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Mary Napangardi Brown / Mina Mina Dreaming

61cm x 46cm Acrylic on Canvas

SKU: 333-11ny


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SKU: 333-11ny Category:

Artwork is accompanied by Warlukurlangu Artists (Yuendumu) Art Centre Certificate of Authenticity / Provenance

Mary Napangardi Brown was born in a bush camp at Mt Doreen, an extensive cattle breeding station just south west of Yuendumu, a remote Aboriginal community 290 km north-west of Alice Springs in the Northern Territory of Australia. As a young girl, Mary lived a traditional lifestyle, learning about gathering bush tucker, bush medicine, making necklaces for ceremonies and Aboriginal law. Whilst Mary was still young, her family was picked up by a white man and moved to Yuendumu. She lived there for some time with her family and then with her husband and fellow artist, Mick “Pegleg” Jampijinpa Brown (Dec). Mary and Mick later moved to Mt Liebig and then onto Nyirripi, 200 km west of Yuendumu. Mary still lives in Nyirripi and is married to the well known Papunya Tula artist Ronnie Jampijinpa.

Mary started to paint in the early 1990s. Mary’s sisters Jeannie Napangardi Lewis, Margaret Napangardi Brown and Margaret Napangardi Turner and her niece, Joy Nangala Brown are all successful artists working with Warlukurlangu Artists. She has three sons who live in Yuendumu. Mary has been painting with Warlukurlangu Artists Aboriginal Corporation, an Aboriginal owned and governed Art Centre in Yuendumu, since 2005. She lives in Nyirrpi a community 160 kms west of Yuendumu. As there is no art centre in Nyirrpi her painting history was sporadic and dependent on the availability of materials. However, since 2005 canvas, Warlukurlangu drops off canvas, paint and brushes for artists living in Nyirripi, on a weekly basis. Mary paints her Jukurrpa stories, Dreamings that relate to her land, its features and the plants and animals that live there. These stories were passed down to her by her father and his father’s father for millennia. Mary uses an unrestricted palette to develop a modern interpretation of her traditional culture. Mary is a grandmother and spends a lot of her time helping to take care of her grandchildren.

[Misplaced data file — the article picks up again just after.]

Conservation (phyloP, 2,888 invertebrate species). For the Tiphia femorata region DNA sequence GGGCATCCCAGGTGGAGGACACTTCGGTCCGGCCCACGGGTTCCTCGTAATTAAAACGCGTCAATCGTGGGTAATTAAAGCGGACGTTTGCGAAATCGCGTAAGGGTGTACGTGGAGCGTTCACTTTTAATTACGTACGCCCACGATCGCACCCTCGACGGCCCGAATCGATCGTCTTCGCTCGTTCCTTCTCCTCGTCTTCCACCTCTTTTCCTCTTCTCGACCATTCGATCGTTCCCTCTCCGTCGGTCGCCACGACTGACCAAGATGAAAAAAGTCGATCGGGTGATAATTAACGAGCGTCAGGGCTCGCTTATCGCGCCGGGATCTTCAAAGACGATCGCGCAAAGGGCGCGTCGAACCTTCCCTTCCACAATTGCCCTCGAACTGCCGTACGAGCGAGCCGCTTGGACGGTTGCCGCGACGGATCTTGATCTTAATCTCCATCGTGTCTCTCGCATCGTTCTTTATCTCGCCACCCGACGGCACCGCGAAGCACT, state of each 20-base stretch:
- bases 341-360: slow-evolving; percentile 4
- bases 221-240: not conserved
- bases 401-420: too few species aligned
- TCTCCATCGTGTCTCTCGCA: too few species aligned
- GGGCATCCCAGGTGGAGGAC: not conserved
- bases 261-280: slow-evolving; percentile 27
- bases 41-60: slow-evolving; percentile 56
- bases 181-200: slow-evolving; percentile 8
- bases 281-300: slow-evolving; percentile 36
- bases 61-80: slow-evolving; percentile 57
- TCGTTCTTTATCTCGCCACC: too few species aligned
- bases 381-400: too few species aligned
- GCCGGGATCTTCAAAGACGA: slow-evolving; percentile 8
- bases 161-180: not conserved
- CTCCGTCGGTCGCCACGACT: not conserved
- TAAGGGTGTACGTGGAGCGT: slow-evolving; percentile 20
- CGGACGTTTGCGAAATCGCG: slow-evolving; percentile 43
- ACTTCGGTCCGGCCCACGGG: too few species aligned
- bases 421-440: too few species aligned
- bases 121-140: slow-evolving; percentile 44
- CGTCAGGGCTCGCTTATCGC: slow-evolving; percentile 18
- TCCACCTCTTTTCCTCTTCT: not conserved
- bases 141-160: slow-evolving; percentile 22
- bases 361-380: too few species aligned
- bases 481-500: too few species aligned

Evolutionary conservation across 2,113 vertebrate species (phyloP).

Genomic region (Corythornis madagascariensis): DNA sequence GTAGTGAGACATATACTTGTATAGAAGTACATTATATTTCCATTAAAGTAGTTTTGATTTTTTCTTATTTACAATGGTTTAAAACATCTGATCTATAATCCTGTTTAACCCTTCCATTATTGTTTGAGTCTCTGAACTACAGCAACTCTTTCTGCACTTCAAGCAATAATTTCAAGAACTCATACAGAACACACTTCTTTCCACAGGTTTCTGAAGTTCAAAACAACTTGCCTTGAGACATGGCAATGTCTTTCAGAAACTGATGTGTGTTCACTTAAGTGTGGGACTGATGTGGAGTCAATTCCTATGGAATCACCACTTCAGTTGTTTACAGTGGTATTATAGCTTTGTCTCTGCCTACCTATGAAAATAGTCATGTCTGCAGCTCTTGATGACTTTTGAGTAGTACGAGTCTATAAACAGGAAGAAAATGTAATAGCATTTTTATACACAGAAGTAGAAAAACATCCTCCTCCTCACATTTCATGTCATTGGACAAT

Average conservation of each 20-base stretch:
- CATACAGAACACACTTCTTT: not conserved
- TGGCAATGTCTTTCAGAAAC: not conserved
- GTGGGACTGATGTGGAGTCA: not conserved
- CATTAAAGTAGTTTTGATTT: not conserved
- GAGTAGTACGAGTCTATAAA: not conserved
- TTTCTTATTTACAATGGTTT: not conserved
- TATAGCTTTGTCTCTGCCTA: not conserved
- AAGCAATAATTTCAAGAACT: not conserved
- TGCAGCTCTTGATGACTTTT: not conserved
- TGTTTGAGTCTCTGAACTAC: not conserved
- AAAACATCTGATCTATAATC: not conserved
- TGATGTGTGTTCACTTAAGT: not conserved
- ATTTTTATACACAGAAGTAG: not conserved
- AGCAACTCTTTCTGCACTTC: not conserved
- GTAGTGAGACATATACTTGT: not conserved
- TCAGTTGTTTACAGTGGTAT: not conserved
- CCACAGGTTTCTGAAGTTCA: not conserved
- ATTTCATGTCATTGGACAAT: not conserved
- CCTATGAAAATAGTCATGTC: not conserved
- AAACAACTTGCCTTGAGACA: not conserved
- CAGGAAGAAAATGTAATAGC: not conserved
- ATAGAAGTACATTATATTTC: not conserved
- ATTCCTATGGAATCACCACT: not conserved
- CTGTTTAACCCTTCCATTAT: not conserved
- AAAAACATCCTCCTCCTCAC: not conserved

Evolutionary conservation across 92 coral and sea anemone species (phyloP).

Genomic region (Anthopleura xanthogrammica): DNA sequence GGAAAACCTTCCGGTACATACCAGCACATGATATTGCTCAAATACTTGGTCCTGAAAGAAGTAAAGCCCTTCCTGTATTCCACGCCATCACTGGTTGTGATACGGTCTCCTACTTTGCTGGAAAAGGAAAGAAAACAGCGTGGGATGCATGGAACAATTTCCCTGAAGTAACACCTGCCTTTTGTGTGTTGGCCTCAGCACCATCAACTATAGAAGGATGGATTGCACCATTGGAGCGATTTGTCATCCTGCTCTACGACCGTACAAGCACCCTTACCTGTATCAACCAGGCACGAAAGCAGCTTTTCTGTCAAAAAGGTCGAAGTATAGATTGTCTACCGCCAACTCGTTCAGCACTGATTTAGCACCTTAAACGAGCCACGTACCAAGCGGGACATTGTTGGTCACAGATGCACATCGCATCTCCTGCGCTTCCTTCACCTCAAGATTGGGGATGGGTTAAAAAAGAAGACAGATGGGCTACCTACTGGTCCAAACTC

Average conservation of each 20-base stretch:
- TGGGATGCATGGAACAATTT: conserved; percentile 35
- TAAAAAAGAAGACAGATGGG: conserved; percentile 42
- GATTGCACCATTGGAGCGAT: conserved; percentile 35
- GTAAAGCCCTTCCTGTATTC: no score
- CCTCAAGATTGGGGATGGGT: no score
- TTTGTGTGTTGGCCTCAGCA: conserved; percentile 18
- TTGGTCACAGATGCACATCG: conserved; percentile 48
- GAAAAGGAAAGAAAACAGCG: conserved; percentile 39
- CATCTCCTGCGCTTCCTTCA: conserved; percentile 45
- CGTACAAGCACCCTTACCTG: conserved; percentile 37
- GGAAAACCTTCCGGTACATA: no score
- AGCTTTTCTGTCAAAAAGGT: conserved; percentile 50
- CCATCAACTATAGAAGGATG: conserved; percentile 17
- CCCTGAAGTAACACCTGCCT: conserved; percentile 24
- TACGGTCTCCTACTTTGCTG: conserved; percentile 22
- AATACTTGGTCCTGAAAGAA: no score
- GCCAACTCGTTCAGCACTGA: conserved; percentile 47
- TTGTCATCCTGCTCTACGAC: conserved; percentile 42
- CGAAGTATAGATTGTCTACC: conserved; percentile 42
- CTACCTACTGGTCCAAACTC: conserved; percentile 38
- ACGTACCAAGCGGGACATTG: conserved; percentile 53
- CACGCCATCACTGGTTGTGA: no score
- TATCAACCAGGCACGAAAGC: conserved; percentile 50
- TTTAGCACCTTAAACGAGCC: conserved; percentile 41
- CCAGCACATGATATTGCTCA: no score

Mina Mina is the area or country this painting is depicting.  It is far west of Yuendumu and is very important to the Napangardi/Napanangka women.  These women and their Japangardi/Japanangka brothers, are the custodians of the Jukurrpa that created the area.  This story (Dreaming) tells of the journey of a group of women who travelled east gathering food, ngalyipi‟ (snake vine) and performing ceremonies as they journeyed. The ‘ngalyipi’ vine grows up the trunks and branches of the ‘kurrkara’ (desert oak trees). ‘Ngalyipi’ is a sacred vine to Napangardi and Napanangka women that has many uses. It can be used as a ceremonial wrap, as a strap to carry ‘parrajas’ (wooden bowls) that are laden with bush tucker and as a bandage for headaches.

The women began their travels at Mina Mina where karlangu‟ (digging sticks) emerged from the ground. Taking these tools the women travelled east creating Janyinki and other sites. Their travels took them eventually further than Warlpiri country. The women used the karlangu‟ to gather bush tucker on their travels. In contemporary Warlpiri paintings traditional iconography is used to represent the Jukurrpa, connected sites and other elements. The main theme used in paintings of these Dreaming are the karlangu‟

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